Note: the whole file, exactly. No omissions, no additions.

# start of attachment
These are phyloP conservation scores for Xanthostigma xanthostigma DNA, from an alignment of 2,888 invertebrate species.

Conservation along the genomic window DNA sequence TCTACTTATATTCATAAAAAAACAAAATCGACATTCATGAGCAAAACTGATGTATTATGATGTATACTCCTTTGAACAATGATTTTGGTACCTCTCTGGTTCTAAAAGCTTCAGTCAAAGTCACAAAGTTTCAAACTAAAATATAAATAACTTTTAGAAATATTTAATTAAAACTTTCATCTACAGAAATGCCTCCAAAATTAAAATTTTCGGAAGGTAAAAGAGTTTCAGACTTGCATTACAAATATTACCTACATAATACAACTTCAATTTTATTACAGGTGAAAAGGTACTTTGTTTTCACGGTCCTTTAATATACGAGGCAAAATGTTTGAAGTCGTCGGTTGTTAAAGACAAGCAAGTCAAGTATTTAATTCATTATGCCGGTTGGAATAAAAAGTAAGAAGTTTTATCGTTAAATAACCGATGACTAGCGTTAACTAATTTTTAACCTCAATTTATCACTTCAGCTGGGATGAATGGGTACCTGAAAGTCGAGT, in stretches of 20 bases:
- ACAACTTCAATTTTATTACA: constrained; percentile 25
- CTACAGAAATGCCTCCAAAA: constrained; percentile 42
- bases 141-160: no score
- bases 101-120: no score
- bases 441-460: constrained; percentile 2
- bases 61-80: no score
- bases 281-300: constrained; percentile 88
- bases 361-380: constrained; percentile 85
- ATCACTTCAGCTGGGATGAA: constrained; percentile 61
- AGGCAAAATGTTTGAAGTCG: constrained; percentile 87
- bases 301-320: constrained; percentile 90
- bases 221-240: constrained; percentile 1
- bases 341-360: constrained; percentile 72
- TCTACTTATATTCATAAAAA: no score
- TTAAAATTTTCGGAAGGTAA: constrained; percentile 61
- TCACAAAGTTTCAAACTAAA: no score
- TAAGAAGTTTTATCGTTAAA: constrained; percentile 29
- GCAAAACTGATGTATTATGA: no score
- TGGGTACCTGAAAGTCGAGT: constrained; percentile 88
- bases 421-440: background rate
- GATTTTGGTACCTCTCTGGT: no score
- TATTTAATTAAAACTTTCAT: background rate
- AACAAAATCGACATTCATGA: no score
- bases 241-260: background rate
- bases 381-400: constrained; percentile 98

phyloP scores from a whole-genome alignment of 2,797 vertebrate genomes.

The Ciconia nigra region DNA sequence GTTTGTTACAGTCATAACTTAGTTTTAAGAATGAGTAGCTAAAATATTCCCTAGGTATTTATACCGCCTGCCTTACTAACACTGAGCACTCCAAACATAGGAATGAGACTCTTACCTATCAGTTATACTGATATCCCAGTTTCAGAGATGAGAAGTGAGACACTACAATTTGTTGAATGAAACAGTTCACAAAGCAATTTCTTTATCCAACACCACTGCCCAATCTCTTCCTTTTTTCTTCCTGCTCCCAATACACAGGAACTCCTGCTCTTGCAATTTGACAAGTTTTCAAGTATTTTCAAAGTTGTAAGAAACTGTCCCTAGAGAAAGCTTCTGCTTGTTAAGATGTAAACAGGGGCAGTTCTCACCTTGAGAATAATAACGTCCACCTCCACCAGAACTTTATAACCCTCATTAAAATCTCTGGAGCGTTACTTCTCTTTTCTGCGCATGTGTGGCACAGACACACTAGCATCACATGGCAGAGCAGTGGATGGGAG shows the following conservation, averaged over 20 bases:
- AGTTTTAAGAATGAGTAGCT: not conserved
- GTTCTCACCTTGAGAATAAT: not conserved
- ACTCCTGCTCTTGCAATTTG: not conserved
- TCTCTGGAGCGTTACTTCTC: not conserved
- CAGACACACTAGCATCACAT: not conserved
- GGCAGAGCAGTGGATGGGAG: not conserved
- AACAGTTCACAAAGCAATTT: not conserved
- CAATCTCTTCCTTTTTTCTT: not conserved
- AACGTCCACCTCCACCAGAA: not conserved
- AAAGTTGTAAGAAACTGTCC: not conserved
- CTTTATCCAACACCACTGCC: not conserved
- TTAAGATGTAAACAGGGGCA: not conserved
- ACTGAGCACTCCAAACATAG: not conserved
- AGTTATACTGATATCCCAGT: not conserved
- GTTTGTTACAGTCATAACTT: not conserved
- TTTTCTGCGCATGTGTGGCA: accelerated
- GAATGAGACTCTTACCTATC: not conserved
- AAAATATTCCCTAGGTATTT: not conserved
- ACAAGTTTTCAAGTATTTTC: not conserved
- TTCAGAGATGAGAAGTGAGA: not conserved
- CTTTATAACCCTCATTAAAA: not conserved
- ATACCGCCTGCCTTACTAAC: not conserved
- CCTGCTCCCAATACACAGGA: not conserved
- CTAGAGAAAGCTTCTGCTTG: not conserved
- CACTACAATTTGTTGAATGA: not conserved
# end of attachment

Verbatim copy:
These are phyloP conservation scores for Xanthostigma xanthostigma DNA, from an alignment of 2,888 invertebrate species.

Conservation along the genomic window DNA sequence TCTACTTATATTCATAAAAAAACAAAATCGACATTCATGAGCAAAACTGATGTATTATGATGTATACTCCTTTGAACAATGATTTTGGTACCTCTCTGGTTCTAAAAGCTTCAGTCAAAGTCACAAAGTTTCAAACTAAAATATAAATAACTTTTAGAAATATTTAATTAAAACTTTCATCTACAGAAATGCCTCCAAAATTAAAATTTTCGGAAGGTAAAAGAGTTTCAGACTTGCATTACAAATATTACCTACATAATACAACTTCAATTTTATTACAGGTGAAAAGGTACTTTGTTTTCACGGTCCTTTAATATACGAGGCAAAATGTTTGAAGTCGTCGGTTGTTAAAGACAAGCAAGTCAAGTATTTAATTCATTATGCCGGTTGGAATAAAAAGTAAGAAGTTTTATCGTTAAATAACCGATGACTAGCGTTAACTAATTTTTAACCTCAATTTATCACTTCAGCTGGGATGAATGGGTACCTGAAAGTCGAGT, in stretches of 20 bases:
- ACAACTTCAATTTTATTACA: constrained; percentile 25
- CTACAGAAATGCCTCCAAAA: constrained; percentile 42
- bases 141-160: no score
- bases 101-120: no score
- bases 441-460: constrained; percentile 2
- bases 61-80: no score
- bases 281-300: constrained; percentile 88
- bases 361-380: constrained; percentile 85
- ATCACTTCAGCTGGGATGAA: constrained; percentile 61
- AGGCAAAATGTTTGAAGTCG: constrained; percentile 87
- bases 301-320: constrained; percentile 90
- bases 221-240: constrained; percentile 1
- bases 341-360: constrained; percentile 72
- TCTACTTATATTCATAAAAA: no score
- TTAAAATTTTCGGAAGGTAA: constrained; percentile 61
- TCACAAAGTTTCAAACTAAA: no score
- TAAGAAGTTTTATCGTTAAA: constrained; percentile 29
- GCAAAACTGATGTATTATGA: no score
- TGGGTACCTGAAAGTCGAGT: constrained; percentile 88
- bases 421-440: background rate
- GATTTTGGTACCTCTCTGGT: no score
- TATTTAATTAAAACTTTCAT: background rate
- AACAAAATCGACATTCATGA: no score
- bases 241-260: background rate
- bases 381-400: constrained; percentile 98

phyloP scores from a whole-genome alignment of 2,797 vertebrate genomes.

The Ciconia nigra region DNA sequence GTTTGTTACAGTCATAACTTAGTTTTAAGAATGAGTAGCTAAAATATTCCCTAGGTATTTATACCGCCTGCCTTACTAACACTGAGCACTCCAAACATAGGAATGAGACTCTTACCTATCAGTTATACTGATATCCCAGTTTCAGAGATGAGAAGTGAGACACTACAATTTGTTGAATGAAACAGTTCACAAAGCAATTTCTTTATCCAACACCACTGCCCAATCTCTTCCTTTTTTCTTCCTGCTCCCAATACACAGGAACTCCTGCTCTTGCAATTTGACAAGTTTTCAAGTATTTTCAAAGTTGTAAGAAACTGTCCCTAGAGAAAGCTTCTGCTTGTTAAGATGTAAACAGGGGCAGTTCTCACCTTGAGAATAATAACGTCCACCTCCACCAGAACTTTATAACCCTCATTAAAATCTCTGGAGCGTTACTTCTCTTTTCTGCGCATGTGTGGCACAGACACACTAGCATCACATGGCAGAGCAGTGGATGGGAG shows the following conservation, averaged over 20 bases:
- AGTTTTAAGAATGAGTAGCT: not conserved
- GTTCTCACCTTGAGAATAAT: not conserved
- ACTCCTGCTCTTGCAATTTG: not conserved
- TCTCTGGAGCGTTACTTCTC: not conserved
- CAGACACACTAGCATCACAT: not conserved
- GGCAGAGCAGTGGATGGGAG: not conserved
- AACAGTTCACAAAGCAATTT: not conserved
- CAATCTCTTCCTTTTTTCTT: not conserved
- AACGTCCACCTCCACCAGAA: not conserved
- AAAGTTGTAAGAAACTGTCC: not conserved
- CTTTATCCAACACCACTGCC: not conserved
- TTAAGATGTAAACAGGGGCA: not conserved
- ACTGAGCACTCCAAACATAG: not conserved
- AGTTATACTGATATCCCAGT: not conserved
- GTTTGTTACAGTCATAACTT: not conserved
- TTTTCTGCGCATGTGTGGCA: accelerated
- GAATGAGACTCTTACCTATC: not conserved
- AAAATATTCCCTAGGTATTT: not conserved
- ACAAGTTTTCAAGTATTTTC: not conserved
- TTCAGAGATGAGAAGTGAGA: not conserved
- CTTTATAACCCTCATTAAAA: not conserved
- ATACCGCCTGCCTTACTAAC: not conserved
- CCTGCTCCCAATACACAGGA: not conserved
- CTAGAGAAAGCTTCTGCTTG: not conserved
- CACTACAATTTGTTGAATGA: not conserved